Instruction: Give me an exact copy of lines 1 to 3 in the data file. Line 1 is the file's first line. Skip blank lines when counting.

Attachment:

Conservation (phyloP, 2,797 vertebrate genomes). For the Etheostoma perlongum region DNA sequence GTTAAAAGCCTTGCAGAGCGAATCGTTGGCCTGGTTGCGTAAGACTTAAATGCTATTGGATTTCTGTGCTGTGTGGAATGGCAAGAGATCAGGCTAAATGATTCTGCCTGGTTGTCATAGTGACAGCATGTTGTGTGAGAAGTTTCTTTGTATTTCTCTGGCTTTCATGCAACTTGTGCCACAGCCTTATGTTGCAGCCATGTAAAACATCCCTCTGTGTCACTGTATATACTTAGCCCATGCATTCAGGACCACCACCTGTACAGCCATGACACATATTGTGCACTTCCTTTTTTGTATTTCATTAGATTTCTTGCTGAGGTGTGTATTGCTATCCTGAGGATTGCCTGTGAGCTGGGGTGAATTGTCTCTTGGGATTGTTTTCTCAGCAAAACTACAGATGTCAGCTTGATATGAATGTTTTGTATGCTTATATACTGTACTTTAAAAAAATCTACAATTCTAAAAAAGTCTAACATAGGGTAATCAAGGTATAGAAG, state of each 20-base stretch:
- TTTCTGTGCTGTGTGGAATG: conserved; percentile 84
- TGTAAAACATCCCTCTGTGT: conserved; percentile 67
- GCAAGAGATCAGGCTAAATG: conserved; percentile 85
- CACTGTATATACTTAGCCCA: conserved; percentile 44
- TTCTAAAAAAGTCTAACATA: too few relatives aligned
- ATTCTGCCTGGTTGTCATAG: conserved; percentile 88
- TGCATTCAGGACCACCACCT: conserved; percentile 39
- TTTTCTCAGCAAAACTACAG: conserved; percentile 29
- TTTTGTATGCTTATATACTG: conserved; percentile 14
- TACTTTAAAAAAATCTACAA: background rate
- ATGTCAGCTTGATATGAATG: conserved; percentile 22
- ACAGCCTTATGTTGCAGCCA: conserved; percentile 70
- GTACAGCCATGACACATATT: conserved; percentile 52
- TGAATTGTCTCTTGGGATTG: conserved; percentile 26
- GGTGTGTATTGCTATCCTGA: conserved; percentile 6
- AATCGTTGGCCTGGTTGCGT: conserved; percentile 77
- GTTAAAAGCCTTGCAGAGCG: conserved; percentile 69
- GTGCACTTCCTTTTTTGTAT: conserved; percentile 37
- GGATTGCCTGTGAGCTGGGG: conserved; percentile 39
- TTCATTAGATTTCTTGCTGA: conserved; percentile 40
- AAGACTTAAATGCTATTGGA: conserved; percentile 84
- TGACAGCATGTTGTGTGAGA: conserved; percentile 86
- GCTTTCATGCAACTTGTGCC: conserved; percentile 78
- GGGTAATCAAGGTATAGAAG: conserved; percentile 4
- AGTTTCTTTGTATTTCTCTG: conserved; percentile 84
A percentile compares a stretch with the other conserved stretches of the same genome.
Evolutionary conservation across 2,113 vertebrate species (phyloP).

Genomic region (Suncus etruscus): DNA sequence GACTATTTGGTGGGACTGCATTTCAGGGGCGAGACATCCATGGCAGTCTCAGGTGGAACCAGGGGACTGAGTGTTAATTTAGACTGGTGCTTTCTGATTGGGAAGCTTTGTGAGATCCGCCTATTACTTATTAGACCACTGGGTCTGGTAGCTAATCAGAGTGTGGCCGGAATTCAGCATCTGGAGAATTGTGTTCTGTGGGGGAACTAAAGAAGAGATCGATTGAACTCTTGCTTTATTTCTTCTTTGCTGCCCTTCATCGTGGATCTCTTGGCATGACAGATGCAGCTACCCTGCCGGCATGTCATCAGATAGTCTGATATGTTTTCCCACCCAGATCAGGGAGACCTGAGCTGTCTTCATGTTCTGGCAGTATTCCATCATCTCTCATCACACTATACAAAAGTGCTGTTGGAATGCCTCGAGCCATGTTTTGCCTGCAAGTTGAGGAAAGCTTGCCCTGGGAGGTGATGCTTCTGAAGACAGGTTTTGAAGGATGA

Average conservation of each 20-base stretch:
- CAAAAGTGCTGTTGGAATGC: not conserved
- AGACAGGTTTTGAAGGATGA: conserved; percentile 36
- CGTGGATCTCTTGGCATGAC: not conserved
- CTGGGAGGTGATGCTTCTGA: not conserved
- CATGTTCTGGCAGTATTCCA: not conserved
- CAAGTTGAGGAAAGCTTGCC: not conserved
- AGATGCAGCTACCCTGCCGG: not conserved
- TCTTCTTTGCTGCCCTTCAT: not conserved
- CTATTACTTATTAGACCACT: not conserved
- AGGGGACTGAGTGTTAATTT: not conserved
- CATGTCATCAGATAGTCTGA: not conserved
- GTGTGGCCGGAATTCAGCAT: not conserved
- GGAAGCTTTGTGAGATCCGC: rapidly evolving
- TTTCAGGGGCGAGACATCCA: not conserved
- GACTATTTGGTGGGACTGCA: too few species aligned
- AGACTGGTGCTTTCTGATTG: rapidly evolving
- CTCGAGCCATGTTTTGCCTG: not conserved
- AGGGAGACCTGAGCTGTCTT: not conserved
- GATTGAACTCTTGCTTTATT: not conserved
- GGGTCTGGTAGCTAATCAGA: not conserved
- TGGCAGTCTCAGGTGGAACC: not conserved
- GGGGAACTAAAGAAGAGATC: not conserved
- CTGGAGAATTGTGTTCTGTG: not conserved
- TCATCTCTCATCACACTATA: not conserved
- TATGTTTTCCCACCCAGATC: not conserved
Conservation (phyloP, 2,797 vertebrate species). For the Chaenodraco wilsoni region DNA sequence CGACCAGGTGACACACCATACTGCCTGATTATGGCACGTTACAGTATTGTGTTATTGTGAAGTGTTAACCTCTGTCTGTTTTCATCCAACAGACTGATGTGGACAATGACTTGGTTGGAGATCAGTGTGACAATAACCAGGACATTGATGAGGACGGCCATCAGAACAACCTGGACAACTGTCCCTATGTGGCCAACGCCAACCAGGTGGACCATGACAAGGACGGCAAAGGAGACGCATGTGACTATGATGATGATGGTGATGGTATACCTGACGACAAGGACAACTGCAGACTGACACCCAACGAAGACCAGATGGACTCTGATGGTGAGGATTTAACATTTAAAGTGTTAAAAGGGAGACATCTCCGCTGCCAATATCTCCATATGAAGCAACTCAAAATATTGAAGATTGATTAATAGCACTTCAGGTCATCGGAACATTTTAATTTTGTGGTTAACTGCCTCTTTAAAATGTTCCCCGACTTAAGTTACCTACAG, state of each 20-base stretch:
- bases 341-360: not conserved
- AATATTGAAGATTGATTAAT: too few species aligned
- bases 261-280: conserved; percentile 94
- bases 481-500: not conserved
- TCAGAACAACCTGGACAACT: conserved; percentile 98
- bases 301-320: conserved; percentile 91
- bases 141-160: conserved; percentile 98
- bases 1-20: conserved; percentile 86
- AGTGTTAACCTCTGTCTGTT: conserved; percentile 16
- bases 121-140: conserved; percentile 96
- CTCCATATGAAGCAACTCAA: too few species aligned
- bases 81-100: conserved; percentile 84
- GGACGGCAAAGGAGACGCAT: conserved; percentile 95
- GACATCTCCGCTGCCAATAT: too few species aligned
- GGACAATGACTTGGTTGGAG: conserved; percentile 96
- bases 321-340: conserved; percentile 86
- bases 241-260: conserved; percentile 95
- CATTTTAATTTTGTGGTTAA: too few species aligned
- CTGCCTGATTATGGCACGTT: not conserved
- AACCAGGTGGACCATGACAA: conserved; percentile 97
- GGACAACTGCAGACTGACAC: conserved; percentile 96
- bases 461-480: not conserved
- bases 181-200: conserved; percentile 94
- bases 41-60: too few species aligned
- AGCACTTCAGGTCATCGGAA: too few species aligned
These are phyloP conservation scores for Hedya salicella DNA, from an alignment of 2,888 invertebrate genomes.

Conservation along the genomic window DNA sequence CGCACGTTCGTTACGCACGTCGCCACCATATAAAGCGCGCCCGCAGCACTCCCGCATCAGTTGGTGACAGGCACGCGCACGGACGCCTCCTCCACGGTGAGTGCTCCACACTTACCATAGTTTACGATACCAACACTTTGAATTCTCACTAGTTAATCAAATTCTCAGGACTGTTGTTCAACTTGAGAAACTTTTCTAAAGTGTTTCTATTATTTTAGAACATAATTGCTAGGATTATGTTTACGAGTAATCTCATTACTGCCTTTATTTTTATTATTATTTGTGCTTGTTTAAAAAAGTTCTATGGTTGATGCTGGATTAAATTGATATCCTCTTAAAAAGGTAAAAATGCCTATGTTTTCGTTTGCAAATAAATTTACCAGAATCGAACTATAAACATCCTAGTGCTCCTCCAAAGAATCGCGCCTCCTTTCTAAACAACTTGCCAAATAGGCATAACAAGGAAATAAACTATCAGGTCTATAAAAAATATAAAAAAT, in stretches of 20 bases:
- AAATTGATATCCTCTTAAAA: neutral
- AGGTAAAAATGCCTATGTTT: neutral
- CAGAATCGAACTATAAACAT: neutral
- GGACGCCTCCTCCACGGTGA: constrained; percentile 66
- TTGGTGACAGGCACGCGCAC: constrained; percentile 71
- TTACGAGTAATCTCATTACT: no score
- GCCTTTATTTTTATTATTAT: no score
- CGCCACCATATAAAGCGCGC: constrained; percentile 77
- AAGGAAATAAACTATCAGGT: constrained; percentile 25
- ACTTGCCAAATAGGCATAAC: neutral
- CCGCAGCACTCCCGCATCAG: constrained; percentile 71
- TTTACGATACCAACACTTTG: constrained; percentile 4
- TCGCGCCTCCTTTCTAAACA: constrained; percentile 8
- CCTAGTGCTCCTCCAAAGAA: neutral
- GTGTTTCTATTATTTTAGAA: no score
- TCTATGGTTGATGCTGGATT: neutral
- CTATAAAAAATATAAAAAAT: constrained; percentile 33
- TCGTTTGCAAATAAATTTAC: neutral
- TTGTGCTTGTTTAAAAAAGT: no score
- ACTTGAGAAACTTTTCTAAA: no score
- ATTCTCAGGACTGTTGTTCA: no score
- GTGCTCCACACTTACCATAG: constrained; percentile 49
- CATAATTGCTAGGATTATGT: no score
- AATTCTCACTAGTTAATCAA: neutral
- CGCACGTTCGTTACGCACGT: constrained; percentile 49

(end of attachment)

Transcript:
Conservation (phyloP, 2,797 vertebrate genomes). For the Etheostoma perlongum region DNA sequence GTTAAAAGCCTTGCAGAGCGAATCGTTGGCCTGGTTGCGTAAGACTTAAATGCTATTGGATTTCTGTGCTGTGTGGAATGGCAAGAGATCAGGCTAAATGATTCTGCCTGGTTGTCATAGTGACAGCATGTTGTGTGAGAAGTTTCTTTGTATTTCTCTGGCTTTCATGCAACTTGTGCCACAGCCTTATGTTGCAGCCATGTAAAACATCCCTCTGTGTCACTGTATATACTTAGCCCATGCATTCAGGACCACCACCTGTACAGCCATGACACATATTGTGCACTTCCTTTTTTGTATTTCATTAGATTTCTTGCTGAGGTGTGTATTGCTATCCTGAGGATTGCCTGTGAGCTGGGGTGAATTGTCTCTTGGGATTGTTTTCTCAGCAAAACTACAGATGTCAGCTTGATATGAATGTTTTGTATGCTTATATACTGTACTTTAAAAAAATCTACAATTCTAAAAAAGTCTAACATAGGGTAATCAAGGTATAGAAG, state of each 20-base stretch:
- TTTCTGTGCTGTGTGGAATG: conserved; percentile 84
- TGTAAAACATCCCTCTGTGT: conserved; percentile 67